This post is part of a two-part blog series on a programme for Scaling Innovation and Supporting Entrepreneurship across the Indo-Pacific during the pandemic. This programme was funded by the Australian Government’s Department for Foreign Affairs and Trade (DFAT) and provided technical assistance to 10 start-ups in Cambodia, Fiji (3), Myanmar (3), Papa New Guinea (2) and Samoa. Here we look at the impact of the programme on Cyber Food, an online food delivery start-up
Cyber Food: Pioneering online food delivery in Fiji
Founded in 2018, Cyber Food is a food delivery platform in Fiji. It started as a restaurant delivery service, but it is now focused on delivering groceries to customers. In 2021, Cyber Food were selected by the GSMA and DFAT as part of a cohort of start-ups on the scaling innovation and supporting the entrepreneurship ecosystem across the Indo-Pacific programme.
Cyber Food project timeline in Fiji
Online food delivery comes to the fore in the pandemic
Largely spared an outbreak in the first year of the pandemic, cases of COVID-19 in Fiji increased dramatically in 2021. Most public places on the main island had to close, other than essential businesses including supermarkets and pharmacies. Even then, concerns around catching the virus in busy public places led several people to stay at home. Many restaurants in Fiji also faced restrictions, such as being forced to close for dine-in or maintain limited dine-in operations due to social distancing measures.
Cyber Food played an important role in supporting local people and businesses during these times. The start-up accepts grocery orders from customers via Facebook Messenger, WhatsApp or Viber. Cyber Food then instructs one of its drivers to get the items from the grocery store and deliver them to the customer. In the future, Cyber Food aims to develop a more automated solution for its grocery delivery services. Cyber Food’s service allows users to get their items without having to visit a grocery store, which reduces their risk of catching COVID-19. As the drivers have a strong knowledge of store layouts, it means they can shop faster, which also helps to reduce the spread of COVID-19.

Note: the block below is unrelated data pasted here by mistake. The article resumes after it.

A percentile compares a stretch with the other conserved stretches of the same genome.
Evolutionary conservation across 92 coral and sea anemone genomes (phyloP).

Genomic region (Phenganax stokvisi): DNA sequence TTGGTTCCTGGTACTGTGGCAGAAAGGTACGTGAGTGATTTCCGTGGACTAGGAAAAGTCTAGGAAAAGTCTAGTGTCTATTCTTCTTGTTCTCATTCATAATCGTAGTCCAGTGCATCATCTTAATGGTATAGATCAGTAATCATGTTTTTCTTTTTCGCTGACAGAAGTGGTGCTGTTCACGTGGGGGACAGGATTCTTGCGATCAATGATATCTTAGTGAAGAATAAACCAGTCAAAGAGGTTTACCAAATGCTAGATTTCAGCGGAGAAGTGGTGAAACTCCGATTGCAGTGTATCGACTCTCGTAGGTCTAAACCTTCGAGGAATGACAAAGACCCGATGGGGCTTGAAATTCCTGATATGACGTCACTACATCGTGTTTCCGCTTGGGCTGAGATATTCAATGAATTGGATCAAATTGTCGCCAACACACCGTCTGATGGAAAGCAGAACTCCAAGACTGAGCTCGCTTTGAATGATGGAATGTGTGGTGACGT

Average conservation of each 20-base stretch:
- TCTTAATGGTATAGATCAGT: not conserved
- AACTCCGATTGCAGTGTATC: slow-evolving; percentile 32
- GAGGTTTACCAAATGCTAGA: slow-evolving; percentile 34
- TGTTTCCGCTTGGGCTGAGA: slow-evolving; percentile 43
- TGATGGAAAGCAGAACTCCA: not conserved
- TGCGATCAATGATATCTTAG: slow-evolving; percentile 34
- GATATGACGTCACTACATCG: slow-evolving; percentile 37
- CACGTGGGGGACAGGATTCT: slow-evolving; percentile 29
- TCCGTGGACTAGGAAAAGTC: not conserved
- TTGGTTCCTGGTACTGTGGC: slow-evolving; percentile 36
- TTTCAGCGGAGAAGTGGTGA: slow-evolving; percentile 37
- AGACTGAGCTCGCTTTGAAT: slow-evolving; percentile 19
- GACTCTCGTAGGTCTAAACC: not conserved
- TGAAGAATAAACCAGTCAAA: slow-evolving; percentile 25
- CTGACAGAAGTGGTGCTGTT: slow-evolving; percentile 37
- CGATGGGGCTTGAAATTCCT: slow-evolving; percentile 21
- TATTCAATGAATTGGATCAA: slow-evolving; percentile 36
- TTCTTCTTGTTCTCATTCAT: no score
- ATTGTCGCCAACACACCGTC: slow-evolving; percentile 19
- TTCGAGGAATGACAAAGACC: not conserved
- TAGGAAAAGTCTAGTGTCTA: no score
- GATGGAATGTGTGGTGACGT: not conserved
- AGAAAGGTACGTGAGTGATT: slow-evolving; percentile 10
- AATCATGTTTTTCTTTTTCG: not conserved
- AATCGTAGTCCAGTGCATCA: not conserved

Cyber Food founder, Majid Shahzad
In addition, Cyber Food operates a website and digital app that allows customers to order from local restaurants and pay via mobile money (M-PAiSA) or credit/debit card. The start-up also accepts restaurant orders from customers via phone, SMS, OTT messaging services and social media. This allows Fijians to continue enjoying their favourite foods during periods of lockdown and social distancing measures.
Scaling innovation and supporting the entrepreneurship ecosystem
To help Cyber Food scale its business at a critical time, the GSMA provided support in the following areas:
- Mentoring: A dedicated mentor and entrepreneur in residence was assigned to Cyber Food’s management team for 6 months to assess the start-up’s business needs. They helped to identify Cyber Food’s unit economics were unsustainable, delivery costs were too high, and restaurants were reluctant to accept a commission-based model, limiting Cyber Food’s revenues. As a result, the mentor helped Cyber Food to develop a new business plan that focused on providing a grocery delivery service through private car owners.